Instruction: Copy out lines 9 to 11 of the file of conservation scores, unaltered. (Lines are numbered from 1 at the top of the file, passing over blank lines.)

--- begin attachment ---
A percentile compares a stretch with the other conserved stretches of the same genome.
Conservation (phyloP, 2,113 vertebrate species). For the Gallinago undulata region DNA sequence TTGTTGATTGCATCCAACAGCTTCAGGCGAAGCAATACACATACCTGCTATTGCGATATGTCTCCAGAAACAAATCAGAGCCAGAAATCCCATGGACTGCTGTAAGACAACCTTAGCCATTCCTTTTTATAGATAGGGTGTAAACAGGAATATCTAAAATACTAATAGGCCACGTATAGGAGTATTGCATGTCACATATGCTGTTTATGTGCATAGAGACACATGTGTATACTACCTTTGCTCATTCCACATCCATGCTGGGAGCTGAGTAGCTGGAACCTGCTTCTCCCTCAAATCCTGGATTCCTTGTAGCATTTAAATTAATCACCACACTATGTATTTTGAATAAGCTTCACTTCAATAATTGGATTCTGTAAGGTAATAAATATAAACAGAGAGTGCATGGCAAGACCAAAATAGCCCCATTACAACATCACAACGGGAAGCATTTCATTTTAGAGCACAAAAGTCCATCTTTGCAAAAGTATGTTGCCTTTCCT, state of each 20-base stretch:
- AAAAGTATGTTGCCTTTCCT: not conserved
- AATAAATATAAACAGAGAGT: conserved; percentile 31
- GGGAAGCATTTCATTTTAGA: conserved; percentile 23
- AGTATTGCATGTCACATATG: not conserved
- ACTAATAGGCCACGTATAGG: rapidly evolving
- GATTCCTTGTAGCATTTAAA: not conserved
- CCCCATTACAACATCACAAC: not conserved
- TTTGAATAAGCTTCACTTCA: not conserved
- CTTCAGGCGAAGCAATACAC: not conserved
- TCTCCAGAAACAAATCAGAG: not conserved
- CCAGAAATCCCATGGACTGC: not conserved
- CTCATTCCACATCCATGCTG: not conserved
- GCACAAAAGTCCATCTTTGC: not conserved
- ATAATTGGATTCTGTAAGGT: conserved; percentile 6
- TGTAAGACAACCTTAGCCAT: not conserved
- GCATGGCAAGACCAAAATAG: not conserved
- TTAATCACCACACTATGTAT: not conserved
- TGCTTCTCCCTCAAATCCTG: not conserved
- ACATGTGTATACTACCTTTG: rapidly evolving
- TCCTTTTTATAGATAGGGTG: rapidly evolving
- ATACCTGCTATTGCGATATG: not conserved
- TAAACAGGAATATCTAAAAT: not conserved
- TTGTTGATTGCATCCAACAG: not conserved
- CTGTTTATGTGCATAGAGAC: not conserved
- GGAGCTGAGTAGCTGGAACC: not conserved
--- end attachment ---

- CCCCATTACAACATCACAAC: not conserved
- TTTGAATAAGCTTCACTTCA: not conserved
- CTTCAGGCGAAGCAATACAC: not conserved